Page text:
Uranium, lead, and helium in a schematic zircon. 238U decaying to 206Pb releases eight alpha particles (which become helium atoms) within the crystal.

Abstract

Experiments co-sponsored by the Creation Research Society show that helium leakage deflates radioisotopic ages. In 1982 Robert Gentry found amazingly high retentions of nuclear-decay-generated helium in microscopic zircons (ZrSiO4 crystals) recovered from a borehole in hot Precambrian granitic rock at Fenton Hill, NM. We contracted with a high-precision laboratory to measure the rate of helium diffusion out of the zircons. The initial results were very encouraging. Here we report newer zircon diffusion data that extend to the lower temperatures (100º to 277º C) of Gentry’s retention data. The measured rates resoundingly confirm a numerical prediction we made based on the reported retentions and a young age. Combining rates and retentions gives a helium diffusion age of 6,000 ± 2,000 years. This contradicts the uniformitarian age of 1.5 billion years based on nuclear decay products in the same zircons. These data strongly support our hypothesis of episodes of highly accelerated nuclear decay occurring within thousands of years ago. Such accelerations shrink the radioisotopic “billions of years” down to the 6,000-year timescale of the Bible. (§ is section of reference being cited.)

Introduction

Under the deep blue skies of northern New Mexico in the fall of 1974, drillmen labored to extract cores from a borehole called GT-2 (Figure 1) nearly three miles deep. The site was Fenton Hill, on the west flank of the Valles volcanic caldera in the pine-covered Jemez Mountains. Two dozen miles to the east, geoscientists at Los Alamos National Laboratory analyzed the drill cores, investigating whether the hot, dry rock would be suitable for providing geothermal energy.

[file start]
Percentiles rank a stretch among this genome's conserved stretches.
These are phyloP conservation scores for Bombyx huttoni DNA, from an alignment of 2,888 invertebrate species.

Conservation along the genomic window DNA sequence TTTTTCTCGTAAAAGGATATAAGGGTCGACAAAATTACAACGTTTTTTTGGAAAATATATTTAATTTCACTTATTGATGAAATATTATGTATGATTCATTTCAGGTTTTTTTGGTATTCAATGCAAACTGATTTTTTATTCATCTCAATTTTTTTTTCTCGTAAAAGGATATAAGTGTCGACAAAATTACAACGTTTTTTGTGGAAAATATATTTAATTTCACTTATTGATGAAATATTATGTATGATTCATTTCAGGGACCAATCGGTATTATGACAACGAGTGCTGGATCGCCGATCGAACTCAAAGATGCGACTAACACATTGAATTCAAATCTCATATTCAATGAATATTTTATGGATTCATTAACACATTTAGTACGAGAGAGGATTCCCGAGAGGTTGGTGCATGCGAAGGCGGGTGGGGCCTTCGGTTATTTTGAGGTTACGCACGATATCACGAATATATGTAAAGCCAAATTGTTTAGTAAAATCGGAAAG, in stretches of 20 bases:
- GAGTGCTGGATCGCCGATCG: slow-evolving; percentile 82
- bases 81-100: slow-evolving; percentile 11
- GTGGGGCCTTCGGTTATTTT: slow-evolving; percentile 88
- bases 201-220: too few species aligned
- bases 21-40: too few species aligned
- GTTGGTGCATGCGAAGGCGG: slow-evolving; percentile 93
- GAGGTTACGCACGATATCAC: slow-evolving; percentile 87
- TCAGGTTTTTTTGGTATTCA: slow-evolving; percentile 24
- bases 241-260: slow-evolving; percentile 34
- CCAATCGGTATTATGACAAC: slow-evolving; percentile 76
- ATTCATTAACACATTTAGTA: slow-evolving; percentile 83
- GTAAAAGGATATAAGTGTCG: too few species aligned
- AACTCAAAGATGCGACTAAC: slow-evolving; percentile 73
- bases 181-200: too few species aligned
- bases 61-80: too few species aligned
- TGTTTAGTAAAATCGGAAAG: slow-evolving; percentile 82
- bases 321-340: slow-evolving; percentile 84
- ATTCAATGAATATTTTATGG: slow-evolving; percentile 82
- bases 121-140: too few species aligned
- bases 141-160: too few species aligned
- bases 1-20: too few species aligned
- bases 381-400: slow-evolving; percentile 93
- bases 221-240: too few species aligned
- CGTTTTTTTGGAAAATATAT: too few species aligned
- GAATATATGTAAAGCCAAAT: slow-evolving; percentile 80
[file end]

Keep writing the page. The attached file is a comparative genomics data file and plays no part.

The geoscientists identified the rock as biotite granodiorite, a granitic rock containing shiny flecks of a black mica called biotite. They crushed a core sample from a depth of 2,900 meters and extracted microscopic crystals of zirconium silicate (ZrSiO4) embedded in the biotite. These crystals, called zircons, were radioactive, containing high amounts of uranium and thorium relative to the rest of the rock, as is usual for that mineral. Comparing two isotopes of radiogenic (formed by nuclear decay) lead (206Pb from 238U and 207Pb from 235U), they determined that 1,500 ± 20 million years worth of nuclear decay had occurred in the zirconsassuming as usual that nuclear decay rates have always been constant (Zartman, 1979). The date is consistent with uniformitarian expectations for this Precambrian “basement” rock unit.

The zircons also would be expected to contain helium (4He), which comes from the alpha particles (nuclei of helium atoms) emitted by many of the nuclear decays (Figure 2). This prompted Robert Gentry at Oak Ridge National Laboratory to ask the Los Alamos team to send him core samples from various depths in GT-2 (as well as samples from deeper boreholes nearby). Gentry and his team extracted zircons from the samples, hand-picked crystals between 50 and 75 microns long (Figure 3), and measured the total amounts of helium in them. From the amounts of radiogenic lead in the zircons, they estimated how much helium the nuclear decay should have deposited in the crystals. They found that “an almost phenomenal amount of He has been retained” in the zircons, despite them being small, hot, and allegedly old (Gentry et al., 1982a). Table I shows their results as samples 1 through 6.

Note carefully: Gentry’s large retentions are not what uniformitarians mean by “excess helium” (Baxter, 2003), a common mental pigeonhole into which they shove helium anomalies. In the context of these zircons, “excess” helium would correspond to retentions greater than 100% of the amount nuclear decay could produce in 1.5 Gyr. We are not claiming such “excess” helium at all. As we explain in “Latest results arrive in mid-2003” on page 8 of this paper, the uniformitarian method of “helium dating,” called (U-Th)/He chronometry, is entirely different from the helium diffusion dating we are employing here. Uniformitarian “helium dating” methods would not call attention to the large helium retentions we are concerned with, so it may be that sites like borehole GT-2 are common throughout the world….

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